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Dwight Yorke in KenyaManchester United legend, Dwight Yorke, is in the country for a three-day promotional tour of the Airtel Rising Stars football programme.

Yorke played for United between 1998 and 2002, and variously for Sunderland, Blackburn Rovers, Aston Villa, Birmingham City, Sydney and Tobago United.

He was talismanic on the field, altogether scoring 48 goals for Manchester United in 188 appearances, and he has diversely called stint there ‘a happy place in my career’.

In his first season at United, Yorke was key in guiding his club to a unique treble of the Premiership title, FA Cup and UEFA Champions League, and forming a potent partnership with Andy Cole.

He finished the season as the top league goalscorer with 18 goals and contributed goals against Bayern Munich, Barcelona, Internazionale and Juventus in the Champions League. A regular member of United’s 1999–2000 title-winning team, he contributed 22 goals in all competitions during that period.


“My most memorable moment was representing my country in the 2006 Germany World Cup,” said Yorke in response to a question during an interview with

“Of course, I won a treble with United, which was obviously the most outstanding year in terms of achievement but playing for my country at that particular time and being the captain, that was a really special moment.”

His demeanour - Yorke was always smiling on the pitch - and sheer precision with the ball earned him a nickname: the scoring assasin. He was as merciless as he was exciting and when he scored, he wa always smiling. And his opponents loathed him for that.

Yorke might have played in six clubs but his relationship with Manchester is extra-special. And after more than a decade after he quit playing at Old Trafford, the players has fond memories of his time with Sir Alex Ferguson.

“Manchester was a very happy place for me. I was very fortunate that when I came here, I had the opportunity to play at the club. I played with a bunch of wonderful players. It was a great time in my career.”

Currently, the former player is a sports analyst with Britain’s Sky Network, a job he landed in August 2011, where he commentates on contemporary football matters. “I have been in the game for over 22 years as a professional, and my experience in the game means I have an opinion.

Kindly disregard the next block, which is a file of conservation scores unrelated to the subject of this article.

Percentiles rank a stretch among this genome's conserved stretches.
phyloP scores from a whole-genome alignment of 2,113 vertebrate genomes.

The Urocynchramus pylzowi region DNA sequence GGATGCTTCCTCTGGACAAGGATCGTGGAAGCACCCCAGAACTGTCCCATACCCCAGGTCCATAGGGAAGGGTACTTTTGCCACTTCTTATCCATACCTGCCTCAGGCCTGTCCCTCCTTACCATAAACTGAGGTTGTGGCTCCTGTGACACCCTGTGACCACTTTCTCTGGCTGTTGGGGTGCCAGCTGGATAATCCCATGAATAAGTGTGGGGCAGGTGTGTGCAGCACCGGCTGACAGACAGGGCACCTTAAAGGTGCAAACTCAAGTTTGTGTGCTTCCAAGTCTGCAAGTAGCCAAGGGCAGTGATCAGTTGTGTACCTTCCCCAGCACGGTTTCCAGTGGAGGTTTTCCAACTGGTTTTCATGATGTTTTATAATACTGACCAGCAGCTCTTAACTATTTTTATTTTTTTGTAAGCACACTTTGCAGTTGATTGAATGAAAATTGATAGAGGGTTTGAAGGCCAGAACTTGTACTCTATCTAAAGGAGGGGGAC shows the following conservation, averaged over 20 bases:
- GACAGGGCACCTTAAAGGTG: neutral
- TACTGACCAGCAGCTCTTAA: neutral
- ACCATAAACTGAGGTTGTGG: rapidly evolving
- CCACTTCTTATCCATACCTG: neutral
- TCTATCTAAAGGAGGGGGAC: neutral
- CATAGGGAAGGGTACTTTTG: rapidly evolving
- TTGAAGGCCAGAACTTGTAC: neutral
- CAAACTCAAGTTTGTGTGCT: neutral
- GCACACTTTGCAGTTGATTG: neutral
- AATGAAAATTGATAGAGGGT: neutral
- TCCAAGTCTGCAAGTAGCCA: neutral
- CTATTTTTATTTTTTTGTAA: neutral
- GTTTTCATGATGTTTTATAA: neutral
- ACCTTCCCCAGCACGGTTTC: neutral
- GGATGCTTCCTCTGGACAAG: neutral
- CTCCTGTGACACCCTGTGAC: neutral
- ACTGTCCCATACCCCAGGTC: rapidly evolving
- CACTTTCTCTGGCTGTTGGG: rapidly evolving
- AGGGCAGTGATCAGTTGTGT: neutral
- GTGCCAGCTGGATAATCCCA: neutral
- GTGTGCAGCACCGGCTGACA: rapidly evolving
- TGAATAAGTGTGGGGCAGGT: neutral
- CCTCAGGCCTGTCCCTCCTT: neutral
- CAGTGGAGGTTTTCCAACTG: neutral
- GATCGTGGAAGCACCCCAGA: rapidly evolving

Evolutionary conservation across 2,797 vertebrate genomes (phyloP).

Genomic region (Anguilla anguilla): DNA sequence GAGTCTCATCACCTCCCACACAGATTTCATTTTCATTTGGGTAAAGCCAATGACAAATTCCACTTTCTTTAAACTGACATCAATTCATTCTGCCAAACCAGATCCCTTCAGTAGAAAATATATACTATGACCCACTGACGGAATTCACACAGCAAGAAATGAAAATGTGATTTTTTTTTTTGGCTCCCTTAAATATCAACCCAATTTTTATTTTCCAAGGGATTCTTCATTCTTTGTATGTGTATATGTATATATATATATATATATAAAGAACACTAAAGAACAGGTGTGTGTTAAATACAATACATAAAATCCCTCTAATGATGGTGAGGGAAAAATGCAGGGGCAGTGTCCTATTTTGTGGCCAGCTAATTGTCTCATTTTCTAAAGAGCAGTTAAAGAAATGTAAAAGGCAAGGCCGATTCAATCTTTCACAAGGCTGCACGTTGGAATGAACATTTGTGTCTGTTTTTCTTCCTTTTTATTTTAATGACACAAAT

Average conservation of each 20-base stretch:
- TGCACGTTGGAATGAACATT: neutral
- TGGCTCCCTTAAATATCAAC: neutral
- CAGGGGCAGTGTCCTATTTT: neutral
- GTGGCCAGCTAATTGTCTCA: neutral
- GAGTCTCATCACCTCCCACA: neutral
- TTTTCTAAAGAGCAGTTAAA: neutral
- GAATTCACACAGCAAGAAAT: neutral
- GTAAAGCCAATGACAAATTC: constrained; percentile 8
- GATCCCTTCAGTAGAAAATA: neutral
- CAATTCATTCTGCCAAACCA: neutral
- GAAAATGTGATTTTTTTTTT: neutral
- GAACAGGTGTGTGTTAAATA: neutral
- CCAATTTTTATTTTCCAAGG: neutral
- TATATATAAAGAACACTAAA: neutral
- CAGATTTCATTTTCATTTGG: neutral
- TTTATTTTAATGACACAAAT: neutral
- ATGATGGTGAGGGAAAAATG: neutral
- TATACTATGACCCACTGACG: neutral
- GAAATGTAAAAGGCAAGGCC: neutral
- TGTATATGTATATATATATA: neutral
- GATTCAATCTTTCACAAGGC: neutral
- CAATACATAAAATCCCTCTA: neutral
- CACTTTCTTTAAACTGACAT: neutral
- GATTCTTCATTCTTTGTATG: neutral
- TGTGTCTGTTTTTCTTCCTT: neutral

“It is not really a road I thought I would go down, but it fell right into my lap, so to speak, so I have just been going with it and so far it has been a great learning curve,” says Yorke, who also dreams of coaching some day in future. “It is something I will definitely do. It is just a matter of when. I have a lot of things on at the moment but I do want to manage a team.”


Yorke has completed his Level B coaching badge, and in 2010 was quoted as being interested in pursuing a career in coaching, ideally with Aston Villa. On April 17, 2011, he completed the London Marathon in a time of 3 hours and 32 minutes.

Back home in Trinidad and Tobago, Yorke has got a stadium named after him, a fact he says, in measured modesty, makes him feel honoured.

“I have been very humbled by the whole thing. We are a very small country with only a population of 1.5 million, so it is something very awesome and such an honour. It’s crazy.”

Along with Russell Latapy and Pat Jennings, Yorke holds the record number of participations in different World Cup competitions, including qualifying stages – six in total (1990, 1994, 1998, 2002, 2006 and 2010).

His passion to develop football is unstrained, and didn’t need asking twice to okay his trip to Nairobi for the Airtel Rising Stars clinic. He has tipped Kenyan football for greatness but warned that the country must invest in youth structures to tap onto the raw talent.


“There is no short cut to success, and both the country and aspiring footballers must work their socks off if they are to realize success in the lucrative world of football.” He was speaking at the Boma Hotel.

“As a young boy, I wanted to be a footballer and I can easily relate with the Kenyan situation because I come from a third-world country just like the rest of Africa; I had to work extra hard. to make it.

“Kenya has made a huge step by having Victor Wanyama in the EPL. The young, aspiring players now have somebody closer home they easily relate with and draw inspiration from. I was pretty much brought up through the streets. I was very, very fortunate, and I hope my visit to Kenya, my story, will encourage the many young stars to rise up and meet their destiny.”

“The Airtel Rising Star is an opportunity I never had as a child but its good because it’s giving gifted kids a chance to jumpstart their careers.”